Haines Borough school board members debated budgeting strategies at a workshop Monday that at times became pointed.
At issue is a projected $435,000 shortfall, partially due to declining enrollment, and how to fill it. Superintendent Michael Byer has proposed eliminating a full-time teaching position, an idea resisted by some board members who spoke this week.
Another question for board members is how much in additional funds to seek from the Haines Borough. The borough currently contributes about $1.55 million to the district’s $5.9 million budget, or $280,000 less than the maximum that state law allows the municipality to give.
The district’s budget assumes a $300,000 district fund balance, no increase in the borough’s contribution, and no changes to the budget that might come from contract negotiations currently under way with the teachers’ union.
During a budget workshop last week, board members identified $250,000 in potential cuts, including $70,000 from a teaching position currently held by Kerry McIver. McIver teaches math at the high school and junior high levels.
Last week, member Anne Marie Palmieri said she didn’t want cutting McIver’s position to be a “foregone conclusion.” “Especially because this is math, I’d like to take another look at this with the big picture,” Palmieri said.
On Monday, principals Michelle Byer and Cheryl Stickler presented a “leveled” math program for grades six, seven and eight based not on grade level, but on ability, one that would be in place if McIver’s position is eliminated. Five math classes would serve students of varying ability at those grade levels.
Other possible changes include:
· Assigning high school math teacher Matt Davis to teach geometry as well as a classroom including pre-algebra students and students taking calculus by distance delivery;
· Merging Business Math and Personal Finance into a single class; and
· Having Darwin Feakes, who currently teaches voc-ed classes, teach Applied Math.
Palmieri said she appreciated the reshuffling, but questioned what programs the district would lose by having others fill the gap left by eliminating the position. “What if we didn’t have to do that? What if we had that flexibility? I think we should keep (the position) on the table and make that (cut) only if it’s a financial decision.”
Besides trying to save the position, the board should seek an additional $168,000 from the borough, Palmieri said. That’s the amount of the current district deficit, counting the $248,000 in cuts identified last week.
Board member Sara Chapell said she was concerned about the loss of an early literacy program that’s ending this year, with no plans for continuation. The part-time program was led by veteran teacher Jeanne Kitayama.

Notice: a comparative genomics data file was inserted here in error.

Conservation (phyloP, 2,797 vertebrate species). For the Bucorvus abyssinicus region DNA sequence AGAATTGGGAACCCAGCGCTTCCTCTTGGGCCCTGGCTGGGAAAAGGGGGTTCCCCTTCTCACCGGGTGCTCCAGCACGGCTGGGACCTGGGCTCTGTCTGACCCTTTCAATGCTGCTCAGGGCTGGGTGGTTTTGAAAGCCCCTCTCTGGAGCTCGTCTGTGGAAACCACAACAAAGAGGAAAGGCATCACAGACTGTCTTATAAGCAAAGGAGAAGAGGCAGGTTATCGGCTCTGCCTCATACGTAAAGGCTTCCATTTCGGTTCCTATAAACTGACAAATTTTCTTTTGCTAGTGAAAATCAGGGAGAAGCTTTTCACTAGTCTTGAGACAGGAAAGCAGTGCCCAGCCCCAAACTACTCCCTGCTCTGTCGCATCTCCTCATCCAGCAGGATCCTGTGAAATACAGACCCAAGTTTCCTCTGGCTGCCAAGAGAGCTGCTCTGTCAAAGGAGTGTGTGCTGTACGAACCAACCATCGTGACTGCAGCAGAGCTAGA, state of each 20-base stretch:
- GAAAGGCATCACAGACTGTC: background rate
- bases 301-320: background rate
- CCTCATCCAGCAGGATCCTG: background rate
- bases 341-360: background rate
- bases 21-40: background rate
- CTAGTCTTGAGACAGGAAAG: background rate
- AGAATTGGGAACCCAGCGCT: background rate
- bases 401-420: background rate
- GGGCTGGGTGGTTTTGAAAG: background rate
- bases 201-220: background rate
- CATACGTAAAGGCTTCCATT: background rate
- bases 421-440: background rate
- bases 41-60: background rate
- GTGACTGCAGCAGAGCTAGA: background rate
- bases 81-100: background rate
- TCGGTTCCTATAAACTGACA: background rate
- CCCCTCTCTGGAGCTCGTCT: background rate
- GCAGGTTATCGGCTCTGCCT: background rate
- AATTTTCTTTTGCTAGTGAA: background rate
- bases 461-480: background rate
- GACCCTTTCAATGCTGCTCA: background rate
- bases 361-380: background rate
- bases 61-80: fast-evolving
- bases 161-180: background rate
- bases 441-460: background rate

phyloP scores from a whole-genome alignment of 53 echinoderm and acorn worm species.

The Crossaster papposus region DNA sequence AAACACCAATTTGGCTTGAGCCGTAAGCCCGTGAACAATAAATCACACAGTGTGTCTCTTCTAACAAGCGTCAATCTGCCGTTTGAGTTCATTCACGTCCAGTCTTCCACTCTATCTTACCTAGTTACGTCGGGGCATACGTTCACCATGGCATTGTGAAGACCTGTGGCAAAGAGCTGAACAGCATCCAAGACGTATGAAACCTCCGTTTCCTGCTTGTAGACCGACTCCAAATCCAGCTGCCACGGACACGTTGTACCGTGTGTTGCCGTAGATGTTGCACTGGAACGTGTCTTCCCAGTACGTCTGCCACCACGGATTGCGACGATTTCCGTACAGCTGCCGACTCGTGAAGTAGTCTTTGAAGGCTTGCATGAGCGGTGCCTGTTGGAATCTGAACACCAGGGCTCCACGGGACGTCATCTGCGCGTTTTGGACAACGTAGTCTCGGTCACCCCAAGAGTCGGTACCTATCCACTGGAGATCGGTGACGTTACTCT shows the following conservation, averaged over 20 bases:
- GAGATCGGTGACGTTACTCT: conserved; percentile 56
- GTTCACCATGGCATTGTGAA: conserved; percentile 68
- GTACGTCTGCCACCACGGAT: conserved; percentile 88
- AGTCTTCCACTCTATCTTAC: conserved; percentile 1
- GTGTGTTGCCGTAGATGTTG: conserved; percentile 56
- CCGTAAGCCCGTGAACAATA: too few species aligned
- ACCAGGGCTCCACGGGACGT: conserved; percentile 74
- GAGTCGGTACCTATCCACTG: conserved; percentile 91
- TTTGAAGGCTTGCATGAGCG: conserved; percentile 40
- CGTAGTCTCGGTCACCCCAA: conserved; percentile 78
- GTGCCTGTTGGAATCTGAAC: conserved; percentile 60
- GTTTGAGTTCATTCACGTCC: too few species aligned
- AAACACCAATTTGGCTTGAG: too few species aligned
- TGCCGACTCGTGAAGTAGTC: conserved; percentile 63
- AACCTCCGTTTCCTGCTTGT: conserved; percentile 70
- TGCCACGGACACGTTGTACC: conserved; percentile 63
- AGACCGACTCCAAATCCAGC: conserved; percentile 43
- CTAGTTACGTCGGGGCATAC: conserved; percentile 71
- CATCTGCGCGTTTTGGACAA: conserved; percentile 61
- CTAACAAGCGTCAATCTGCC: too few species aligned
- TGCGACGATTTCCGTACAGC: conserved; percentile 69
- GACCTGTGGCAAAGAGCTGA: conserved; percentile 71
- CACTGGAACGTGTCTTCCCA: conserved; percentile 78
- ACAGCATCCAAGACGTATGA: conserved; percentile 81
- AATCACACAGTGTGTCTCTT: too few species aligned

The program grew out of the district’s strategic planning goal of having students reading at grade level by third grade.
Chapell said a child of hers benefited from the program. She expressed concern that extra time for after-school instruction already was being curtailed. “I think that extra push we put into literacy in the early grades was starting to make a difference. I don’t know. I feel like we’re losing something.”
Chapell bristled at statements by other board members that the cuts were inevitable. “I want to be focused on the most important things for these little kids. Our kids deserve the best start.”
Board chair Brenda Jones said that prudence required the board to look at enrollment numbers and react accordingly. “I think we need to make staffing changes.”
Principal Stickler said curriculum changes may help institutionalize Kitayama’s work. “(Kitayama’s position) wasn’t going to be sustainable forever. We have to look at how we can do those same things in the regular school day,” said Michelle Byer.
The $248,000 in identified cuts includes eliminating two special education aides whose positions won’t be necessary due to changes in student population. Other cuts included ones to supplies and equipment, including $23,850 in professional development for staff.
Superintendent Byer said the district should look at raising user rates for Community Education. Those fees haven’t increased for more than five years, he said.
The next budget workshop is scheduled for 7 p.m. April 30 in the high school social studies room. The district is expected to approve its budget in May. Byer said he may be able to make projections about the effect of contract negotiations on the budget by then.